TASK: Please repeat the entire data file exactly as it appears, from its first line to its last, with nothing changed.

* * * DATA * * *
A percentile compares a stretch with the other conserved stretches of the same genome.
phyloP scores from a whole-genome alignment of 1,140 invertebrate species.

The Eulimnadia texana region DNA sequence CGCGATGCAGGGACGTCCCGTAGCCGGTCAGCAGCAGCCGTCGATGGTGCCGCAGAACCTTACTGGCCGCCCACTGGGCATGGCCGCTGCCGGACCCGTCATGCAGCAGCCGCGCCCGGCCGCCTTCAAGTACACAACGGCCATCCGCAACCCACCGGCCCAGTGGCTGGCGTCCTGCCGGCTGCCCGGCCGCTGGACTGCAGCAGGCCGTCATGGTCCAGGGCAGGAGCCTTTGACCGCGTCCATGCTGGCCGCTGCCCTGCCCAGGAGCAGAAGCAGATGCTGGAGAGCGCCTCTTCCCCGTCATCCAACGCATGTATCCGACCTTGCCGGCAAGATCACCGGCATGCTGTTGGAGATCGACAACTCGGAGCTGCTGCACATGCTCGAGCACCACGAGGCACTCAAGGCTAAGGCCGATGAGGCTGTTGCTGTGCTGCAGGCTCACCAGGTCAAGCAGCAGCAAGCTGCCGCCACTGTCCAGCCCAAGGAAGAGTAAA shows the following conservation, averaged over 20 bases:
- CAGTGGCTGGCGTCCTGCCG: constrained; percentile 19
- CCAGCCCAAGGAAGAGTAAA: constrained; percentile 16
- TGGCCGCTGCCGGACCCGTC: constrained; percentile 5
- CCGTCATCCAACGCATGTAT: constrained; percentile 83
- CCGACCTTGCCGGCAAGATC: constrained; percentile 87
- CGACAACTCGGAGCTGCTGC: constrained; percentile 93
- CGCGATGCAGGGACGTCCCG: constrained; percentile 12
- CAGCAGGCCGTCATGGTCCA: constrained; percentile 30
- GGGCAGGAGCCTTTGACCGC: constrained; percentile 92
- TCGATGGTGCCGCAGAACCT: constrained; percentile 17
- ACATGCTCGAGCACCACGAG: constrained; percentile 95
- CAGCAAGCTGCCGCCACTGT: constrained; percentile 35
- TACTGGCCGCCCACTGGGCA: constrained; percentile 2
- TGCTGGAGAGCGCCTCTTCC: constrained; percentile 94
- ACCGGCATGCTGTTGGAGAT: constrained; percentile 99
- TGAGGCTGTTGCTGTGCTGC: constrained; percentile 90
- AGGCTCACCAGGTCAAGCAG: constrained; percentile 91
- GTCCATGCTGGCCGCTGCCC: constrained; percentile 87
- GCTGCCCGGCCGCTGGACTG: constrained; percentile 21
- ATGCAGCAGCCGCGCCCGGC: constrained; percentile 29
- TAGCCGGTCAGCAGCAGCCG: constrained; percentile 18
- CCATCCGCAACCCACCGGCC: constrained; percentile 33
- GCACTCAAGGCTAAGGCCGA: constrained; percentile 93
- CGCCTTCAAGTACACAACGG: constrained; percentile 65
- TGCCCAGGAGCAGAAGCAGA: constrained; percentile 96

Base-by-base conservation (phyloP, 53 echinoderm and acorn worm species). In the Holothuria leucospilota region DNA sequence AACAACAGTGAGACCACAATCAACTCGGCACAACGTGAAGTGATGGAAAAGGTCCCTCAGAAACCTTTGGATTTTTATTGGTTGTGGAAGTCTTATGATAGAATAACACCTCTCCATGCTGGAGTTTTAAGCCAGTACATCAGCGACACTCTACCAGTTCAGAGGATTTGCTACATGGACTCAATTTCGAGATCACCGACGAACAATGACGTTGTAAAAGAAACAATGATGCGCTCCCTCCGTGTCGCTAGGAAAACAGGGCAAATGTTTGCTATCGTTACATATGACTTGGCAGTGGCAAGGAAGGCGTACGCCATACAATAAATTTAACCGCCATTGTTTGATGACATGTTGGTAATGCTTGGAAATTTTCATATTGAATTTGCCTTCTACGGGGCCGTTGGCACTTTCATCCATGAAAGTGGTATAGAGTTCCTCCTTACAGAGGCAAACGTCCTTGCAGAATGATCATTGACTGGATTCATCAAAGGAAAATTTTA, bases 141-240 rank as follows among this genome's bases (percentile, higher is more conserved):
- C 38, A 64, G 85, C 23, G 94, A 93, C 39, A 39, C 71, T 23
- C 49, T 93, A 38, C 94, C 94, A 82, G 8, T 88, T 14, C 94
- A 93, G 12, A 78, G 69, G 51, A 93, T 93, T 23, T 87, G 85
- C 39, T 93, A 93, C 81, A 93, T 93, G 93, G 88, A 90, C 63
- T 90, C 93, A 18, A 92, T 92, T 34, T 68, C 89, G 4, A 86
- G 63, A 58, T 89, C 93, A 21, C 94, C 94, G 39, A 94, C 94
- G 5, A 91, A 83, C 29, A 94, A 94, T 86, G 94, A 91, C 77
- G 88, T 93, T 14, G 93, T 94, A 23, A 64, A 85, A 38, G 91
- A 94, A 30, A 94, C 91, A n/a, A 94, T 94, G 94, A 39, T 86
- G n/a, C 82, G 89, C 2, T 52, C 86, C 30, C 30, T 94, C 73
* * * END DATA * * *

A percentile compares a stretch with the other conserved stretches of the same genome.
phyloP scores from a whole-genome alignment of 1,140 invertebrate species.

The Eulimnadia texana region DNA sequence CGCGATGCAGGGACGTCCCGTAGCCGGTCAGCAGCAGCCGTCGATGGTGCCGCAGAACCTTACTGGCCGCCCACTGGGCATGGCCGCTGCCGGACCCGTCATGCAGCAGCCGCGCCCGGCCGCCTTCAAGTACACAACGGCCATCCGCAACCCACCGGCCCAGTGGCTGGCGTCCTGCCGGCTGCCCGGCCGCTGGACTGCAGCAGGCCGTCATGGTCCAGGGCAGGAGCCTTTGACCGCGTCCATGCTGGCCGCTGCCCTGCCCAGGAGCAGAAGCAGATGCTGGAGAGCGCCTCTTCCCCGTCATCCAACGCATGTATCCGACCTTGCCGGCAAGATCACCGGCATGCTGTTGGAGATCGACAACTCGGAGCTGCTGCACATGCTCGAGCACCACGAGGCACTCAAGGCTAAGGCCGATGAGGCTGTTGCTGTGCTGCAGGCTCACCAGGTCAAGCAGCAGCAAGCTGCCGCCACTGTCCAGCCCAAGGAAGAGTAAA shows the following conservation, averaged over 20 bases:
- CAGTGGCTGGCGTCCTGCCG: constrained; percentile 19
- CCAGCCCAAGGAAGAGTAAA: constrained; percentile 16
- TGGCCGCTGCCGGACCCGTC: constrained; percentile 5
- CCGTCATCCAACGCATGTAT: constrained; percentile 83
- CCGACCTTGCCGGCAAGATC: constrained; percentile 87
- CGACAACTCGGAGCTGCTGC: constrained; percentile 93
- CGCGATGCAGGGACGTCCCG: constrained; percentile 12
- CAGCAGGCCGTCATGGTCCA: constrained; percentile 30
- GGGCAGGAGCCTTTGACCGC: constrained; percentile 92
- TCGATGGTGCCGCAGAACCT: constrained; percentile 17
- ACATGCTCGAGCACCACGAG: constrained; percentile 95
- CAGCAAGCTGCCGCCACTGT: constrained; percentile 35
- TACTGGCCGCCCACTGGGCA: constrained; percentile 2
- TGCTGGAGAGCGCCTCTTCC: constrained; percentile 94
- ACCGGCATGCTGTTGGAGAT: constrained; percentile 99
- TGAGGCTGTTGCTGTGCTGC: constrained; percentile 90
- AGGCTCACCAGGTCAAGCAG: constrained; percentile 91
- GTCCATGCTGGCCGCTGCCC: constrained; percentile 87
- GCTGCCCGGCCGCTGGACTG: constrained; percentile 21
- ATGCAGCAGCCGCGCCCGGC: constrained; percentile 29
- TAGCCGGTCAGCAGCAGCCG: constrained; percentile 18
- CCATCCGCAACCCACCGGCC: constrained; percentile 33
- GCACTCAAGGCTAAGGCCGA: constrained; percentile 93
- CGCCTTCAAGTACACAACGG: constrained; percentile 65
- TGCCCAGGAGCAGAAGCAGA: constrained; percentile 96

Base-by-base conservation (phyloP, 53 echinoderm and acorn worm species). In the Holothuria leucospilota region DNA sequence AACAACAGTGAGACCACAATCAACTCGGCACAACGTGAAGTGATGGAAAAGGTCCCTCAGAAACCTTTGGATTTTTATTGGTTGTGGAAGTCTTATGATAGAATAACACCTCTCCATGCTGGAGTTTTAAGCCAGTACATCAGCGACACTCTACCAGTTCAGAGGATTTGCTACATGGACTCAATTTCGAGATCACCGACGAACAATGACGTTGTAAAAGAAACAATGATGCGCTCCCTCCGTGTCGCTAGGAAAACAGGGCAAATGTTTGCTATCGTTACATATGACTTGGCAGTGGCAAGGAAGGCGTACGCCATACAATAAATTTAACCGCCATTGTTTGATGACATGTTGGTAATGCTTGGAAATTTTCATATTGAATTTGCCTTCTACGGGGCCGTTGGCACTTTCATCCATGAAAGTGGTATAGAGTTCCTCCTTACAGAGGCAAACGTCCTTGCAGAATGATCATTGACTGGATTCATCAAAGGAAAATTTTA, bases 141-240 rank as follows among this genome's bases (percentile, higher is more conserved):
- C 38, A 64, G 85, C 23, G 94, A 93, C 39, A 39, C 71, T 23
- C 49, T 93, A 38, C 94, C 94, A 82, G 8, T 88, T 14, C 94
- A 93, G 12, A 78, G 69, G 51, A 93, T 93, T 23, T 87, G 85
- C 39, T 93, A 93, C 81, A 93, T 93, G 93, G 88, A 90, C 63
- T 90, C 93, A 18, A 92, T 92, T 34, T 68, C 89, G 4, A 86
- G 63, A 58, T 89, C 93, A 21, C 94, C 94, G 39, A 94, C 94
- G 5, A 91, A 83, C 29, A 94, A 94, T 86, G 94, A 91, C 77
- G 88, T 93, T 14, G 93, T 94, A 23, A 64, A 85, A 38, G 91
- A 94, A 30, A 94, C 91, A n/a, A 94, T 94, G 94, A 39, T 86
- G n/a, C 82, G 89, C 2, T 52, C 86, C 30, C 30, T 94, C 73